After trial, the lower court, on May 2, 1973, rendered judgment in favor of herein petitioners and against respondents, the decretal portion of which reads:
"IN VIEW OF ALL THE FOREGOING, it is hereby declared that the plaintiffs are the rightful owners of Lot 719 of the Piedad Estate and are entitled to possession of the same; that Transfer Certificate of Title No. 21893 issued by the defendant Register of Deeds of Rizal is declared null and void, and the following Transfer Certificates of Title Nos. 32258 issued by defendant Register of Deeds of Rizal cancelling TCT No. 21893; 12360 issued by defendants Register of Deeds of Quezon City, cancelling TCT No. 32258; 74978 in the name of defendant Araceli Wijangco del Rosario issued by defendant Register of Deeds of Quezon City and a transfer from TCT No. 12360; 98115, 130328 and 131768 in the name of defendant Basilisa Roque-Bautista and in the name of defendant corporation which are all mortgaged to the defendant Bank, and all issued by defendant Register of Deeds of Quezon City; are hereby declared null and void and are deemed cancelled and of no effect. The plaintiffs' petition for reconstitution of their lost title having been consolidated with this case, the same is hereby granted, and the Register of Deeds of Quezon City is directed to reconstitute plaintiffs' title on Lot 719. Piedad Estate, based on all available records and other data appearing in said registry of property.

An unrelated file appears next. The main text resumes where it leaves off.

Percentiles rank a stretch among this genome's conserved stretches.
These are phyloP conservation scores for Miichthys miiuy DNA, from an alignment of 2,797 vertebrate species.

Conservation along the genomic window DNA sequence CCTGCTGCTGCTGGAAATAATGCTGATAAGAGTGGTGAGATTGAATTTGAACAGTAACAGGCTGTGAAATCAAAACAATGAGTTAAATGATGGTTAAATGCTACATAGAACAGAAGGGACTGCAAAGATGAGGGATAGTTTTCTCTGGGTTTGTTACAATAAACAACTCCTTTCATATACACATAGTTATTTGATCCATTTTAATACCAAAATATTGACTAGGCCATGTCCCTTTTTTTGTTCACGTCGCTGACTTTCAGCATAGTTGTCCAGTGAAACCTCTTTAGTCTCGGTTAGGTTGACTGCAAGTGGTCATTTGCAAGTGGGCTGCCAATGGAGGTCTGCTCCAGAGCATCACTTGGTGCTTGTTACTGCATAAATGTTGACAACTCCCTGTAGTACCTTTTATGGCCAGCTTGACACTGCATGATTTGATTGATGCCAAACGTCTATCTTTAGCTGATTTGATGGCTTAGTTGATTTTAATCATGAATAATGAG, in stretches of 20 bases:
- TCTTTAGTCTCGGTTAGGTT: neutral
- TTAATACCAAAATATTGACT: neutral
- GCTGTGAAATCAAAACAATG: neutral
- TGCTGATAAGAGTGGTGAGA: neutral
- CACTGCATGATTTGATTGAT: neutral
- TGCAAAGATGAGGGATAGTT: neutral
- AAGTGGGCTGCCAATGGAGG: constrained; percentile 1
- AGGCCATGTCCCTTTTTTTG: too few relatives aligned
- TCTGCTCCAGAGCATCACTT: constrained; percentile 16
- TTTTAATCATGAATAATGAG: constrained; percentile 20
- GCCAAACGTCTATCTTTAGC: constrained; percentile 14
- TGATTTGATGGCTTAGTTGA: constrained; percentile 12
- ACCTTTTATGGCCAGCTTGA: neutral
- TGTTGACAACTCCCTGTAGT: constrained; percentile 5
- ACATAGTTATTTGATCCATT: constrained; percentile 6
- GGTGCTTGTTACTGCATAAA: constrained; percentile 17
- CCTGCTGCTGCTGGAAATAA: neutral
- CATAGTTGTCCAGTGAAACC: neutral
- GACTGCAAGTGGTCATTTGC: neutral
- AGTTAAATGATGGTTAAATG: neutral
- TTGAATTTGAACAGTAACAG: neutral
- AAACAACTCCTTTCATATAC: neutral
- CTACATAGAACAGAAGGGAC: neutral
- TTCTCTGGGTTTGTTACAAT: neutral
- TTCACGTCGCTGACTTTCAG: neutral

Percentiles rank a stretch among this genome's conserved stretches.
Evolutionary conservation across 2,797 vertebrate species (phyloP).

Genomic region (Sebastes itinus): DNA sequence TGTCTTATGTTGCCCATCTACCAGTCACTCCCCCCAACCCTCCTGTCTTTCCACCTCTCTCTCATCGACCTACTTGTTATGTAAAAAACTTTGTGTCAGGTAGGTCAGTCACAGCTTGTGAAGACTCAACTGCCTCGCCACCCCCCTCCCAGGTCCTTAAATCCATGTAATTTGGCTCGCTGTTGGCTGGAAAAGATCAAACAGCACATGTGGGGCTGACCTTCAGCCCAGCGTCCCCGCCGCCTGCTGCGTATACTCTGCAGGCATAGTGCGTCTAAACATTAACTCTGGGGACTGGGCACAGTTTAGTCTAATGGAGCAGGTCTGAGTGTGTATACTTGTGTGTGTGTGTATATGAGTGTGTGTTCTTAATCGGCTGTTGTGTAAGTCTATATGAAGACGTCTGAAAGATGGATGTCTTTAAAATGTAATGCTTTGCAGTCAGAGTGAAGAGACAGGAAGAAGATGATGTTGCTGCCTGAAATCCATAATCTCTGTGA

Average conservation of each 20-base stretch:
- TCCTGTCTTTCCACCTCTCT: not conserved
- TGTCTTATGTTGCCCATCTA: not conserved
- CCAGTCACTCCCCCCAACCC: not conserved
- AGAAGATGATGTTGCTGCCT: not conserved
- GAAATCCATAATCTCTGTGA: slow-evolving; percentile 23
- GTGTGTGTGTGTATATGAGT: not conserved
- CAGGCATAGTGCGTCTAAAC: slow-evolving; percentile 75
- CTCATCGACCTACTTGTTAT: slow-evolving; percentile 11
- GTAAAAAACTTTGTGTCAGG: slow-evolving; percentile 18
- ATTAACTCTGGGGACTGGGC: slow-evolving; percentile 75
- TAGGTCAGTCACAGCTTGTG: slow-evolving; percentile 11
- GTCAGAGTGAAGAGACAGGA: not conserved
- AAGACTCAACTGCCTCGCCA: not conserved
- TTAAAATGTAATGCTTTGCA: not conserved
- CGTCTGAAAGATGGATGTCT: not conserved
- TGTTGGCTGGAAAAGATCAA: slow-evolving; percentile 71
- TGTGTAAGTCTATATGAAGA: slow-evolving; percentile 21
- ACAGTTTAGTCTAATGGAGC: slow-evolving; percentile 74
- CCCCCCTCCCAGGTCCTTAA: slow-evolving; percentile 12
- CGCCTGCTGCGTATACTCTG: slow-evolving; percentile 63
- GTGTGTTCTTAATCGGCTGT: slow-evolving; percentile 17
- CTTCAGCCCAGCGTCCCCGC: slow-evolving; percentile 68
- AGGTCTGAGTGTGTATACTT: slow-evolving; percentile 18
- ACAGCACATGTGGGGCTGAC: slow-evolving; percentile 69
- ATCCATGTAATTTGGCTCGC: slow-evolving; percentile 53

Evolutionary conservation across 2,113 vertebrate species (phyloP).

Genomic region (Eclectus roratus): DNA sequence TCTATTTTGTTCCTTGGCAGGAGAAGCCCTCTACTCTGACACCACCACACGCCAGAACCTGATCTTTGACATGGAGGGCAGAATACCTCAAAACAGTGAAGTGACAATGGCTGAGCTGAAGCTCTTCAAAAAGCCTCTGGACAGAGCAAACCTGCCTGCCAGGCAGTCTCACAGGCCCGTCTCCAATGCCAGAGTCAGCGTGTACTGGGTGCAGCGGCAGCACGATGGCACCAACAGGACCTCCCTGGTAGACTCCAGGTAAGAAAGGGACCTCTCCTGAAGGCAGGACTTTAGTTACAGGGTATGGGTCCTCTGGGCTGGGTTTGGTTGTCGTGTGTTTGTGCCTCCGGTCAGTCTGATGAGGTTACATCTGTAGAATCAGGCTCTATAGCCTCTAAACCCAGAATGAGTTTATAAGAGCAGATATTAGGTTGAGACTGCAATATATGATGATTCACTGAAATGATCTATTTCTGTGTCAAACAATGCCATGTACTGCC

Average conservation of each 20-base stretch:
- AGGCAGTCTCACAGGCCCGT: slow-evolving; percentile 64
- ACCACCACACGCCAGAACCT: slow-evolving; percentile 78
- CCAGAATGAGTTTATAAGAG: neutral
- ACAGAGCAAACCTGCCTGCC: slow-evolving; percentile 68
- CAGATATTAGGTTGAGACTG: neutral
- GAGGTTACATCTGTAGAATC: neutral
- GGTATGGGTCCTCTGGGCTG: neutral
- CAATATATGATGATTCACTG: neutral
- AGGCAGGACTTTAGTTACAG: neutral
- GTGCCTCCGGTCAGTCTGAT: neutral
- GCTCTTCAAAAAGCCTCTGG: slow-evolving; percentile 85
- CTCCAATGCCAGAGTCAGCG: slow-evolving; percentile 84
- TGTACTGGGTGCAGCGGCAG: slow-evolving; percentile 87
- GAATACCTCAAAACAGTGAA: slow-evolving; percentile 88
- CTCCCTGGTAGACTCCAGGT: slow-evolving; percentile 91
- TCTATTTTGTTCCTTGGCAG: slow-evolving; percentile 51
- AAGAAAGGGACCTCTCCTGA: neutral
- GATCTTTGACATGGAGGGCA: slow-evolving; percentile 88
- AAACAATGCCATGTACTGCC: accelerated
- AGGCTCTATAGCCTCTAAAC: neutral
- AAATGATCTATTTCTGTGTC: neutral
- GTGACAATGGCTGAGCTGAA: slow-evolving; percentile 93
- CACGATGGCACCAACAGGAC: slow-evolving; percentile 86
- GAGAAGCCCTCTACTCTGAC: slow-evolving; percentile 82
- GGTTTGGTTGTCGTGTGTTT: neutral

It is further ordered that as prayed for the defendant corporation St. Peter Memorial Park, Inc., and the defendants Francisco M. Bautista and Basilisa Roque pay jointly and severally to the plaintiffs the amount of P40,000.00 as damages and the amount of P10,000.00 as Attorney's fees; plus costs.

SO ORDERED."[3]
On June 30, 1973, respondents Memorial Park and Banco Filipino filed a joint motion for new trial on the ground of newly discovered evidence consisting of documents to show that the title issued to Antonio Cleofas refers to lot 640 and not lot 719 of the Piedad Estate. The motion for new trial was denied by the trial court on February 5, 1974. Aggrieved, respondents filed with this Court a petition for certiorari and prohibition to set aside the trial court's order denying their motion. The petition was docketed as G.R. No. L-38280.[4]